“It’s almost like dinner and a show,” Wong says of the growing trend of Instagram-focused foods. “These plates are a performance now. The plate doesn’t just come to your table, there has to be some sort of interaction with it.”
So, Is Cooking for Instagram a Smart Move for Restaurants?
While the buzz created by a wild-looking dish can definitely be a big win for a restaurant or food truck, especially for newcomers, there are also potential downsides to the ‘Gram game. “It depends on what type of food business that you want to start,” Wong explains. For a spot like Raindrop Cake, which specializes in one or two dishes, tapping into the power of viral visuals can really help. Restaurants with an extensive and diverse menu, on the other hand, may get pigeonholed if they’re only recognized for a singular, Instagram-worthy dish.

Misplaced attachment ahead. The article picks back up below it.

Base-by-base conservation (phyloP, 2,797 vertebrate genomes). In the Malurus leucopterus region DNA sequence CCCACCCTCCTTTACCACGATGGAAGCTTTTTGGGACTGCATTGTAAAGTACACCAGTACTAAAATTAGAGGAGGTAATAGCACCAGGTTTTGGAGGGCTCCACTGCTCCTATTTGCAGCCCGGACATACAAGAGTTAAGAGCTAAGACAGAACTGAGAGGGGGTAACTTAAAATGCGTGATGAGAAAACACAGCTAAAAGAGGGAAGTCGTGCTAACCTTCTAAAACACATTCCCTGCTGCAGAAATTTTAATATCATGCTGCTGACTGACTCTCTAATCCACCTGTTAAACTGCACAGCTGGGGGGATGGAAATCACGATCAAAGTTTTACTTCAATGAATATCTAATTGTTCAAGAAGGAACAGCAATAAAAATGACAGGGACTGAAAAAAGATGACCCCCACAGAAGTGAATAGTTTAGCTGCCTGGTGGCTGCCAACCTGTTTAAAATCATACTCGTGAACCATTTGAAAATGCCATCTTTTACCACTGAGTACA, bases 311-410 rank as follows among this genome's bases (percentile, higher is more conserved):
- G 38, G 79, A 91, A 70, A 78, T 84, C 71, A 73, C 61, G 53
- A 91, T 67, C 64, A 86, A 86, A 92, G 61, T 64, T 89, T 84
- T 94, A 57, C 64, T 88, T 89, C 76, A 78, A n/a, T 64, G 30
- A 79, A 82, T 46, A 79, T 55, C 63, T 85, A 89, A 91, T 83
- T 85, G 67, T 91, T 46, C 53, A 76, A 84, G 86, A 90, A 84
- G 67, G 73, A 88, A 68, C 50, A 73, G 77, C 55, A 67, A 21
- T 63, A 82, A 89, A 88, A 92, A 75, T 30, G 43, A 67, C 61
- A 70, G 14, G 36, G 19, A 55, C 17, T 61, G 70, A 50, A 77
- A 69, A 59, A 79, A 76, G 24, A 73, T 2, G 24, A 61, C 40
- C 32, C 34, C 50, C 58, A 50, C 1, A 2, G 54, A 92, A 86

Whether it’s the eatery's one and only offering, or a new dish aimed at bringing in new customers, there’s also the risk of Instagram fatigue. After all, there’s only so many times you can double-tap on that crazy new creation, before you get bored of seeing it in your feed. “People do get tired of them,” Wong continues. “I think there’s a limited shelf life if you focus on one item. It’s like diversifying stocks: if you focus too much on one item, eventually you’ll run out of people who want to try it. And then you need another hit item, and that becomes a very difficult model to sustain if you’re just trying to turn out one hit after another.”